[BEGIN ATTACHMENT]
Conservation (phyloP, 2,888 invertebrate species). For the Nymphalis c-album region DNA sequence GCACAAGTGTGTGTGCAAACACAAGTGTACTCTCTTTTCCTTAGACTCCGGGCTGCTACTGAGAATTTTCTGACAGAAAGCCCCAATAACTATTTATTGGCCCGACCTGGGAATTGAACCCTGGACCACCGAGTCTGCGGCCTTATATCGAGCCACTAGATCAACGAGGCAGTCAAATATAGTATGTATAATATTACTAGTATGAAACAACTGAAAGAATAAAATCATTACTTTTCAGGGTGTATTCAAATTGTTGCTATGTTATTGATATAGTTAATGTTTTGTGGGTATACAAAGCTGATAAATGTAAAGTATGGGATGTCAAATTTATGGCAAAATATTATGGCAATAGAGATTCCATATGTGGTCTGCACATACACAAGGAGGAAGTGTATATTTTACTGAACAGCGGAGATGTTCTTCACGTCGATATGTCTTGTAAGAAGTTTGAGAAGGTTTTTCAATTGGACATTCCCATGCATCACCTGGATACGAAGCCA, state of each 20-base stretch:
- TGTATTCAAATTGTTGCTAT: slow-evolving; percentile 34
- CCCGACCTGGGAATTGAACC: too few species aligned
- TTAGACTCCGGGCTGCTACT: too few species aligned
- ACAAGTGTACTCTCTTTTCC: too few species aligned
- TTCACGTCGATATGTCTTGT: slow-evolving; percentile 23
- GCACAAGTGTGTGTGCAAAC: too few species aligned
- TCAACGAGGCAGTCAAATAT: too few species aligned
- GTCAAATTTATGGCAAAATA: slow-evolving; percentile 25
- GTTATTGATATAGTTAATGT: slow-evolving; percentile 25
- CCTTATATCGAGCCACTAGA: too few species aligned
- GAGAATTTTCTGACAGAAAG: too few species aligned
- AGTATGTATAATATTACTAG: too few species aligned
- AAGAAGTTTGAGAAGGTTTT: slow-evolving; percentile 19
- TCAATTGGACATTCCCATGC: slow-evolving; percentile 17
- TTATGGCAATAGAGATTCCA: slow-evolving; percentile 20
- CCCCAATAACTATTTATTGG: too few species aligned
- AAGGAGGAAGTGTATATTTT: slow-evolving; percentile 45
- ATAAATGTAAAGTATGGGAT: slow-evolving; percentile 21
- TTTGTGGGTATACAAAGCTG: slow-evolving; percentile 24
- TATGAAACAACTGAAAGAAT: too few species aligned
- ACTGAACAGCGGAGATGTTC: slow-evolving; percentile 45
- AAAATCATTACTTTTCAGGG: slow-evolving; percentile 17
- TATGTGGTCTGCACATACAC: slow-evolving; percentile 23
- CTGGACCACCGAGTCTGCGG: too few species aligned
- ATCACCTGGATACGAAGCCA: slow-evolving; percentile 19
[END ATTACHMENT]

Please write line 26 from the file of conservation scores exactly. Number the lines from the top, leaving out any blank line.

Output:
- ATCACCTGGATACGAAGCCA: slow-evolving; percentile 19